Tuesday 3 December 2013

R.S. Thomas again

Over on The Dabbler, I look at R.S. Thomas as a great comic figure. But, lest we forget, he was also a great poet (or something very like it), and a tender, true and complicated heart beat beneath that  rebarbative surface. It speaks here in this beautiful  late poem that attests to the enduring love in his strange and difficult relationship with his wife Mildred (Elsi), to whom he was married for 51 years. It's a delicate and subtle piece of work, its artistry concealed by its deftly managed, seemingly natural flow. And it was written by the glowering man in the Dabbler photograph...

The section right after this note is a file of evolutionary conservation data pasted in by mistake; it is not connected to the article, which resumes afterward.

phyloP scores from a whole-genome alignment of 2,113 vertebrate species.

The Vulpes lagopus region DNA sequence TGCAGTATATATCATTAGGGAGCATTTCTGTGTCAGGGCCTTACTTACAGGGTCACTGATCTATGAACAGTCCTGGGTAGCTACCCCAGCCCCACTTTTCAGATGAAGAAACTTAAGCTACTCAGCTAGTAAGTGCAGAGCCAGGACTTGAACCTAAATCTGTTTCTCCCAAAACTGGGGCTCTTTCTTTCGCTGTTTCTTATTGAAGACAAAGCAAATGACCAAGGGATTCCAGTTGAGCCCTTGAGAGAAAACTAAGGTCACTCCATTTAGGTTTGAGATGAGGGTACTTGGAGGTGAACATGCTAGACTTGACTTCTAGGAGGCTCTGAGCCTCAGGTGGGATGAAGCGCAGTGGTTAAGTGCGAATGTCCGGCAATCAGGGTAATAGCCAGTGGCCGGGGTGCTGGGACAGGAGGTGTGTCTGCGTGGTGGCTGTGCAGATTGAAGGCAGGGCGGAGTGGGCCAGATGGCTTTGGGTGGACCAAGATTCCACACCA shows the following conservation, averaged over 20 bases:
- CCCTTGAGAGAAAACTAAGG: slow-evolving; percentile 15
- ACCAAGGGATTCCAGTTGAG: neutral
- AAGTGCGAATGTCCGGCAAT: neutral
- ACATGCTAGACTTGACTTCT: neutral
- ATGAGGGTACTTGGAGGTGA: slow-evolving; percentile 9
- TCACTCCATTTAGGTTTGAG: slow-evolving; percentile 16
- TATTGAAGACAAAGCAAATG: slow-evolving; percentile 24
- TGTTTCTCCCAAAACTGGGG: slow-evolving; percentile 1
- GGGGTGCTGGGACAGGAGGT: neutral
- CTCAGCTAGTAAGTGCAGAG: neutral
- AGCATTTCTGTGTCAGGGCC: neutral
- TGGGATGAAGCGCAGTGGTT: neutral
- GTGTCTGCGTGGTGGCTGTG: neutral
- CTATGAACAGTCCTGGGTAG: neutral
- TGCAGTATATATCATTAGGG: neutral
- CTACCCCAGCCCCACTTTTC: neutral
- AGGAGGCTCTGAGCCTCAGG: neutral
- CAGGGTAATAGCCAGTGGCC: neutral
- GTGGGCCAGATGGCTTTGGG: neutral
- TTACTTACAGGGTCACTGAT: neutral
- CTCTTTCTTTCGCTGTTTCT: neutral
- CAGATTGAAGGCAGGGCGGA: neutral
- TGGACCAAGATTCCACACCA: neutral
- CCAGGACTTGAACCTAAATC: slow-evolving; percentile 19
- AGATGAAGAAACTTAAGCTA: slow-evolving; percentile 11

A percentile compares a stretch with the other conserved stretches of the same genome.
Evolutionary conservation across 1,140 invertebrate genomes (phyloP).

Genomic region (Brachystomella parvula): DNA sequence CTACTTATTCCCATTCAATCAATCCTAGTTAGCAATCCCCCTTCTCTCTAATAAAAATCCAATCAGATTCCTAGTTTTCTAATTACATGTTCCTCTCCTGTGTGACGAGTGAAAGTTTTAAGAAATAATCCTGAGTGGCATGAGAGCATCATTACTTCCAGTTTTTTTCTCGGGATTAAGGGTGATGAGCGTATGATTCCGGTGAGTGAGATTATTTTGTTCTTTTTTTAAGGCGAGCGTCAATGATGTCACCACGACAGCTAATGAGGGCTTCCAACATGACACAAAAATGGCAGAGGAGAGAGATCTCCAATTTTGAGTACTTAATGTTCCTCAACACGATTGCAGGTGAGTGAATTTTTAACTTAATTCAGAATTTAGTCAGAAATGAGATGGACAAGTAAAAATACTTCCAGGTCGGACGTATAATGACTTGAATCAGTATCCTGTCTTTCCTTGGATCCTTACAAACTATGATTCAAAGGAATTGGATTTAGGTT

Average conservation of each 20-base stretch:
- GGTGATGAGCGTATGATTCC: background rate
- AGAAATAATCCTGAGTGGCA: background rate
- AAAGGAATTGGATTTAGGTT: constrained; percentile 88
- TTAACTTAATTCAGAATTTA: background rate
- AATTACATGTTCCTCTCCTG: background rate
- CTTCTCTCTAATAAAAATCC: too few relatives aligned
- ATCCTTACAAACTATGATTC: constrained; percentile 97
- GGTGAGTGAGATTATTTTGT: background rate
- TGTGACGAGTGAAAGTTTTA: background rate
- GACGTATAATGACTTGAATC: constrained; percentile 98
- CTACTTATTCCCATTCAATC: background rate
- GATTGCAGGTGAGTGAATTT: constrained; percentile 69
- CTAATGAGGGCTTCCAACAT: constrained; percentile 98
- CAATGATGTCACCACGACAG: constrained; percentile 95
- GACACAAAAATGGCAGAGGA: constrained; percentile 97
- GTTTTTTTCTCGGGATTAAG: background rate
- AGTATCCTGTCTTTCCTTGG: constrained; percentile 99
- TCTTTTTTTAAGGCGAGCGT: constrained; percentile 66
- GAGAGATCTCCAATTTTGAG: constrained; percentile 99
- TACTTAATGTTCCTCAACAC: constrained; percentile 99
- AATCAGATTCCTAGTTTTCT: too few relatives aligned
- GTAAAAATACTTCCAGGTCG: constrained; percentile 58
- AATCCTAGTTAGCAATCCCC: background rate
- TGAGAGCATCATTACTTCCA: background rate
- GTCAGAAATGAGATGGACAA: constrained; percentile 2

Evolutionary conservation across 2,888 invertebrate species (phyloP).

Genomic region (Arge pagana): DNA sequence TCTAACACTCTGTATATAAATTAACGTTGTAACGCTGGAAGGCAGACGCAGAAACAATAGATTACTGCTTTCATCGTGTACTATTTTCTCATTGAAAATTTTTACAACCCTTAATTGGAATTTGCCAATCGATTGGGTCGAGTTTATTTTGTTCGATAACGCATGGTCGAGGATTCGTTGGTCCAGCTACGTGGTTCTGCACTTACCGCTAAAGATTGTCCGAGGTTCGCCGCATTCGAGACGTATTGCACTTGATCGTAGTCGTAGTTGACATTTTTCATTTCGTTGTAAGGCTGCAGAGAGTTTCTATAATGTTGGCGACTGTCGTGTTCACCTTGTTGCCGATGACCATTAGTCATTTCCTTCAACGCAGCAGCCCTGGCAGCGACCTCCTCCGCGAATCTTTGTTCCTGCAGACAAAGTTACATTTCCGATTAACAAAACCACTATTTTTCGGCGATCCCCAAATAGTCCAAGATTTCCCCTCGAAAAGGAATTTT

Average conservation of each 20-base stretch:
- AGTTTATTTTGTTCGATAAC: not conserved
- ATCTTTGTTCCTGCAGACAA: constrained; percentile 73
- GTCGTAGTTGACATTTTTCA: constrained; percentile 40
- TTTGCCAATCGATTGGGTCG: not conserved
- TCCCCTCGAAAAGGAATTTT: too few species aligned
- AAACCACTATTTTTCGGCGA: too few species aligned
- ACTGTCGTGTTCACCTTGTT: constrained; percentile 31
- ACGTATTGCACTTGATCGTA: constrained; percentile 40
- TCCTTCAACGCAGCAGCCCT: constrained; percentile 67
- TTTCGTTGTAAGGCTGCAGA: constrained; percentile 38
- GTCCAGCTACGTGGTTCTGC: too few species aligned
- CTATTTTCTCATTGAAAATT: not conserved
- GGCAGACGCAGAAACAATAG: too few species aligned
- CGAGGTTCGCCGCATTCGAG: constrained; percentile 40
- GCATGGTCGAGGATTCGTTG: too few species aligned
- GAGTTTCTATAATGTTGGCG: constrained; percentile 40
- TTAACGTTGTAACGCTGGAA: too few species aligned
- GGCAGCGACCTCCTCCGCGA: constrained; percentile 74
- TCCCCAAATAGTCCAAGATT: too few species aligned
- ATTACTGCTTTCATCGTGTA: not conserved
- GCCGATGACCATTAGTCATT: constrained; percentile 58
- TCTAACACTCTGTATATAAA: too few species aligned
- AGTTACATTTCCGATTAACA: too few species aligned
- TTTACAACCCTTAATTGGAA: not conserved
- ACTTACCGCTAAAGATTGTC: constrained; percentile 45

My luminary,
my morning and evening
star. My light at noon
when there is no sun
and the sky lowers. My balance
of joy in a world
that has gone off joy's
standard. Yours the face
that young I recognised
as though I had known you
of old. Come, my eyes
said, out into the morning
of a world whose dew
waits for your footprint.
Before a green altar
with the thrush for priest
I took those gossamer
vows that neither the Church
could stale nor the Machine
tarnish, that with the years
have grown hard as flint,
lighter than platinum
on our ringless fingers. 

1 comment:

  1. More light on R.S. Thomas's comedy and more in Patrick Kurp's fine review of the new Uncollected Poems -